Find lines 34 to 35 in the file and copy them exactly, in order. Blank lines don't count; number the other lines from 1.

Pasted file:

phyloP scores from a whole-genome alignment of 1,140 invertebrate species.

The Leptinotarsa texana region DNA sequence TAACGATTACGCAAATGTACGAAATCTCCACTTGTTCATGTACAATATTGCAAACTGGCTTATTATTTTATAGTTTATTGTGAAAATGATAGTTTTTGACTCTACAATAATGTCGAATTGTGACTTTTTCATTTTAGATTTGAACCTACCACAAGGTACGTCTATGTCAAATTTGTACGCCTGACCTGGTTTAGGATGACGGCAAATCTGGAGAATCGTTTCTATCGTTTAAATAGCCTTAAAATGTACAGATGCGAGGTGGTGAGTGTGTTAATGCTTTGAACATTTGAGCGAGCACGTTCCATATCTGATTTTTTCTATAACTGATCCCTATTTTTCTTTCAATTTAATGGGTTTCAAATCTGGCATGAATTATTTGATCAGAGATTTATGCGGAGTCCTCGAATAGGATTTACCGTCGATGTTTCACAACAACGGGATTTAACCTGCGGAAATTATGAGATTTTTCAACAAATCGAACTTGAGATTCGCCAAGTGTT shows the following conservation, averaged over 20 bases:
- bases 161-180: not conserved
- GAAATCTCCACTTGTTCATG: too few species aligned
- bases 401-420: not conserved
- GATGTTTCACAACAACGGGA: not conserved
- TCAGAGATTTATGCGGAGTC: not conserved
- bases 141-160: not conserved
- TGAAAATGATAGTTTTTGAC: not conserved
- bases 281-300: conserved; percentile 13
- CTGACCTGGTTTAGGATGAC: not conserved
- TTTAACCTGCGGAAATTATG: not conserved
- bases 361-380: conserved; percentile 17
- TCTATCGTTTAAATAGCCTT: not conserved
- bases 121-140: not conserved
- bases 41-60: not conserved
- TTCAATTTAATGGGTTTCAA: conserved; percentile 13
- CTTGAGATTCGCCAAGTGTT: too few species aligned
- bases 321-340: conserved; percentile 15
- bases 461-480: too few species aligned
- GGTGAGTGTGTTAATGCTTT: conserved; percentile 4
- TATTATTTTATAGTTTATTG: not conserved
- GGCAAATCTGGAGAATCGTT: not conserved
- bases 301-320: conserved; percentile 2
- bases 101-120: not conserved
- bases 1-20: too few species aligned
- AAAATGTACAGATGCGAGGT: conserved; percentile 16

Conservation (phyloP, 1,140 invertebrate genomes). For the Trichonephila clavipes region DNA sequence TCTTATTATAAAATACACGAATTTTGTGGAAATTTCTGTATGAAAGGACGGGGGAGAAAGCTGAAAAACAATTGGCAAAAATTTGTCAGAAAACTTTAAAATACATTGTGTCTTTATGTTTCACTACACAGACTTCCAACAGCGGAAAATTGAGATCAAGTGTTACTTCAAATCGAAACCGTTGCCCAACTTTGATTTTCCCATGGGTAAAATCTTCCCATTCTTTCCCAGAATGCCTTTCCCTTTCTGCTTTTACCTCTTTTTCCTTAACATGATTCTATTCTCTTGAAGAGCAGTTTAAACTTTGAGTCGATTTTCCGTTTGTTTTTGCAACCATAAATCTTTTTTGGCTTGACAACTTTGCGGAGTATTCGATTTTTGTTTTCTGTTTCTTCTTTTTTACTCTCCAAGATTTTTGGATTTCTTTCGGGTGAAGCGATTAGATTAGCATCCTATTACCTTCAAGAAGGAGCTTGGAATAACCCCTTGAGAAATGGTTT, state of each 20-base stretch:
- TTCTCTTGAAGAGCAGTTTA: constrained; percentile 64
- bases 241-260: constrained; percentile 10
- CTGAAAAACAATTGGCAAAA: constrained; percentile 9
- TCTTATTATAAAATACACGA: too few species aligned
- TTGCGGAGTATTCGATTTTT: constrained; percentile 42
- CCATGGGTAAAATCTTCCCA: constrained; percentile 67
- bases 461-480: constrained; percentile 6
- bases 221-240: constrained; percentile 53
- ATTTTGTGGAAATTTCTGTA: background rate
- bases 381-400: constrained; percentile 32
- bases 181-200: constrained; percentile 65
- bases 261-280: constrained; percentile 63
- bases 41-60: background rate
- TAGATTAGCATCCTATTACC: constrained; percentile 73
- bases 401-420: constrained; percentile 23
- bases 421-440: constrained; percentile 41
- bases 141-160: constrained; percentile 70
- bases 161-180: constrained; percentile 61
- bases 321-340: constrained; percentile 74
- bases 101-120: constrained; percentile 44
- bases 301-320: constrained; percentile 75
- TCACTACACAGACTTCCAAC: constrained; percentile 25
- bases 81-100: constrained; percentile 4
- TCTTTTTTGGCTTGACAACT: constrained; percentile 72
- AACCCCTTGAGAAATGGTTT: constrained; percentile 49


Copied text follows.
- CCATGGGTAAAATCTTCCCA: constrained; percentile 67
- bases 461-480: constrained; percentile 6